It was a demonstration of will; nothing short of unbridled desire to succeed led the Giants to their Superbowl victory over a nearly perfect Patriots team that will be remembered favorably by history. What made this game spectacular, more than any other in recent history, was how clear that manifestation of will was.
I employ religious language here intentionally, you can be sure. And while we may sometimes walk the thin line of idolatry when referring to sporting giants, there is no denying that our collective love of great moments like this past Sunday are imbued with a passion that is truly religious in nature. When Eli Manning, somehow channeling Houdini, slipped from the pile of the Patriots' defensive line to set up the Giants touchdown in the last moments of the fourth quarter, it was nothing short of a religious moment.
What the Giants come to teach us this week is that human will is sometimes much more apparent than divine will. With Parashat T’rumah, our weekly reading of the Torah takes a dramatic shift. After the engaging stories of Genesis, slavery and redemption through the Exodus, and the theophany on Sinai, we now turn to the almost absurd details of the construction of the mishkan, the portable tabernacle that will not only accompany the Israelites through their wanderings, but occupy most of the remaining columns of Exodus.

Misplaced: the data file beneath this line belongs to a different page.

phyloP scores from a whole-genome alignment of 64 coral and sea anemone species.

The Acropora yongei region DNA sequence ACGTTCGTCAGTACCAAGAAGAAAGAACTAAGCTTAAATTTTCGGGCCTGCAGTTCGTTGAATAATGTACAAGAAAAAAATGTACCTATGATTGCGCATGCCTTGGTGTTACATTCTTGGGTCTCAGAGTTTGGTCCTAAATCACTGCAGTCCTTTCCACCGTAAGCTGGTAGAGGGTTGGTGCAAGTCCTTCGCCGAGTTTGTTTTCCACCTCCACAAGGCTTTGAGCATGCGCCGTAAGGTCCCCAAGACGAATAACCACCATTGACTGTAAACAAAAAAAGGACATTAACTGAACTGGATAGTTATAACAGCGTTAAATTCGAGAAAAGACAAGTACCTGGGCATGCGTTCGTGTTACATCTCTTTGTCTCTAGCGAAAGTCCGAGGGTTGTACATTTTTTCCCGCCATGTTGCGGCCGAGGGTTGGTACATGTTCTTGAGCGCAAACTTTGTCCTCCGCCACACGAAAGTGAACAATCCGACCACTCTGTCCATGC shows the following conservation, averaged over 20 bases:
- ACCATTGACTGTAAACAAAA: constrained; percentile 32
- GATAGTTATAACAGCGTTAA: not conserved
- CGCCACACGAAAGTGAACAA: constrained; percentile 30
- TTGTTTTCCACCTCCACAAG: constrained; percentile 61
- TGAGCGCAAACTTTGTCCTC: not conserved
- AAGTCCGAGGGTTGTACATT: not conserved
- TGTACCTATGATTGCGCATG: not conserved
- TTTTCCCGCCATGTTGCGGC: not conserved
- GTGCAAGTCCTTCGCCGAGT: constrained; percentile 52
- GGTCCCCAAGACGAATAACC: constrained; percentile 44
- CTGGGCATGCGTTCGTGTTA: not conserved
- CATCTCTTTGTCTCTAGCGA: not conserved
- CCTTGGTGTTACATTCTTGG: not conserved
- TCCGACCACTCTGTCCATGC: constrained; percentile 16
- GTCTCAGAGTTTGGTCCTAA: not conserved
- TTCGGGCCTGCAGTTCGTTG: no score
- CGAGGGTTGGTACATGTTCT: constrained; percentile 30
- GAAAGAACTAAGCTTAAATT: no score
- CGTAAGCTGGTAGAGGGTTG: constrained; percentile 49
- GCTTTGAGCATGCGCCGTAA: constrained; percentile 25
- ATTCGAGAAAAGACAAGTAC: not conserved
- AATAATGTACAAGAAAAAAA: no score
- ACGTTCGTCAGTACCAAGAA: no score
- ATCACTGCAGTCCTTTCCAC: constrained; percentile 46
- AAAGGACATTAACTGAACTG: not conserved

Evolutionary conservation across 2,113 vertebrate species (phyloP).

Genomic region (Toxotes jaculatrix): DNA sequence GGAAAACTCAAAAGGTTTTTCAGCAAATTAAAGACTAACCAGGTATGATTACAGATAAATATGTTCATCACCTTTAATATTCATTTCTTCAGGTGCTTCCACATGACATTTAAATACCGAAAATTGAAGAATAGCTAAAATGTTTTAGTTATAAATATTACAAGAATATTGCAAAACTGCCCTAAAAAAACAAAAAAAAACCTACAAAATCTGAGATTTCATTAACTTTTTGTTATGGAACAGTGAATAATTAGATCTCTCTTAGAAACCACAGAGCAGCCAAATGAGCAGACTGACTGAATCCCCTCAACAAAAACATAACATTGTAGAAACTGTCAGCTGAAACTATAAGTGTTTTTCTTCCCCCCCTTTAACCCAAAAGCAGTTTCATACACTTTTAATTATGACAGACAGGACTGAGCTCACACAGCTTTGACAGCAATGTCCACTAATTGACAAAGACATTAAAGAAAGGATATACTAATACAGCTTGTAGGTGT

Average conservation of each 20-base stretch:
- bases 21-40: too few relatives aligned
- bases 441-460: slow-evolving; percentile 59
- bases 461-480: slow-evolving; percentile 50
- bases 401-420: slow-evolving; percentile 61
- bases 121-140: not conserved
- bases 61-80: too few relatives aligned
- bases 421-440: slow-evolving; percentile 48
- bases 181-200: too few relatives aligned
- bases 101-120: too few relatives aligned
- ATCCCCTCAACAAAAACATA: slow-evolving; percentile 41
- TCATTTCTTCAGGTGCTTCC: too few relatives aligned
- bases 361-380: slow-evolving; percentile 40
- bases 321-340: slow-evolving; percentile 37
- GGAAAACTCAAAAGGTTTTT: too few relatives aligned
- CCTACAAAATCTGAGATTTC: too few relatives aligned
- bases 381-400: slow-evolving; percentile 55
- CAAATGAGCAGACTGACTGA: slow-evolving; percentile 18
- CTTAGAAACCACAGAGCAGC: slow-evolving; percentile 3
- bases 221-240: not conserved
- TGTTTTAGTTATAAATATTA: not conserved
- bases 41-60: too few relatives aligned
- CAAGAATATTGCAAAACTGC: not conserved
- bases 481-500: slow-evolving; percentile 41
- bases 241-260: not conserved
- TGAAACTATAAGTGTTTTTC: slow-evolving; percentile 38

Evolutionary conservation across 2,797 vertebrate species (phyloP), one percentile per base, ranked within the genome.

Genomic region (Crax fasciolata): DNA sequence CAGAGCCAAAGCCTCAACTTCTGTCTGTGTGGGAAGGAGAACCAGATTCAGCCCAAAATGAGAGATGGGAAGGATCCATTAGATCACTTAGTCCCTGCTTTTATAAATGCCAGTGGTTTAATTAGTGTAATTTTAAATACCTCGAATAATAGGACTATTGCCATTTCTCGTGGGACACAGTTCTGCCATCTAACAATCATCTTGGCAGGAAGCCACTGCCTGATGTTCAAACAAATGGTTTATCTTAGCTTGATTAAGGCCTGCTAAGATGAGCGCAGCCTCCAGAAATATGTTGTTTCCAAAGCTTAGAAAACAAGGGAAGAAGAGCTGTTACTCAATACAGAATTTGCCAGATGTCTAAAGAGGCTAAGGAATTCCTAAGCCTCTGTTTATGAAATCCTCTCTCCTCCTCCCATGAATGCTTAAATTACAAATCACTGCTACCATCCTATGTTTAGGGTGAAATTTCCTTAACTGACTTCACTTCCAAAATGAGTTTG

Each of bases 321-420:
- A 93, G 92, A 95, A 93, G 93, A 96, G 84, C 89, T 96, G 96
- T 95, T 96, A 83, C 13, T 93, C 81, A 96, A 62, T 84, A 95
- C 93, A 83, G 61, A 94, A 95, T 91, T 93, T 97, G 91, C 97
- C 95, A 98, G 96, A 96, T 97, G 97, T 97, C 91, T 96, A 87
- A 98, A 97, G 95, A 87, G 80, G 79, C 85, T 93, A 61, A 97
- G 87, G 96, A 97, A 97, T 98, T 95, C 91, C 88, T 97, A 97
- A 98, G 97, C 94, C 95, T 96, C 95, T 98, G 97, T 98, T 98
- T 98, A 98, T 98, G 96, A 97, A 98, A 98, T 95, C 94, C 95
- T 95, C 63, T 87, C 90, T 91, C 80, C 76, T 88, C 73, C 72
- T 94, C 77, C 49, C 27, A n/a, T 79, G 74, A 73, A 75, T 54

Commentators struggle with the meaning of the mishkan, its role in the people’s relationship with God, and how to wade through the details and measurements of its construction. Is it not a bit odd that a God who is attempting to encourage the people to think beyond the physical suddenly commands a home? “Let them make Me a sanctuary that I may dwell among them” (Exod. 25:8). Just a few chapters ago we read of God’s desire to break the Israelites from their habit of needing physicality in their worship. Could a home situated on prime real estate at the center of the people really be what God is looking for? We cannot help but wonder what the Torah is conveying as God’s will in building the mishkan.
The answers commentators provide offer some guidance. For some, the mishkan created a link to their recent immediate experience with God. The experience of revelation had a limit, and the concern was that as the people journeyed further from Sinai, their connection to God would diminish. Don Isaac Abarbanel posits this when he comments, “God’s intention with the construction of the mishkan was to contest the idea that God had forsaken the earth.” As the people journeyed through the wilderness, they needed reassurance that God was present in their lives. In this sense, the mishkan provided a locale for God, a divine pied-à-terre, if you will. Seforno understands the mishkan as a divine address as well but identifies it as the spiritual address for the people’s prayers and service to God. We have adopted this even in our lives in directing our prayers toward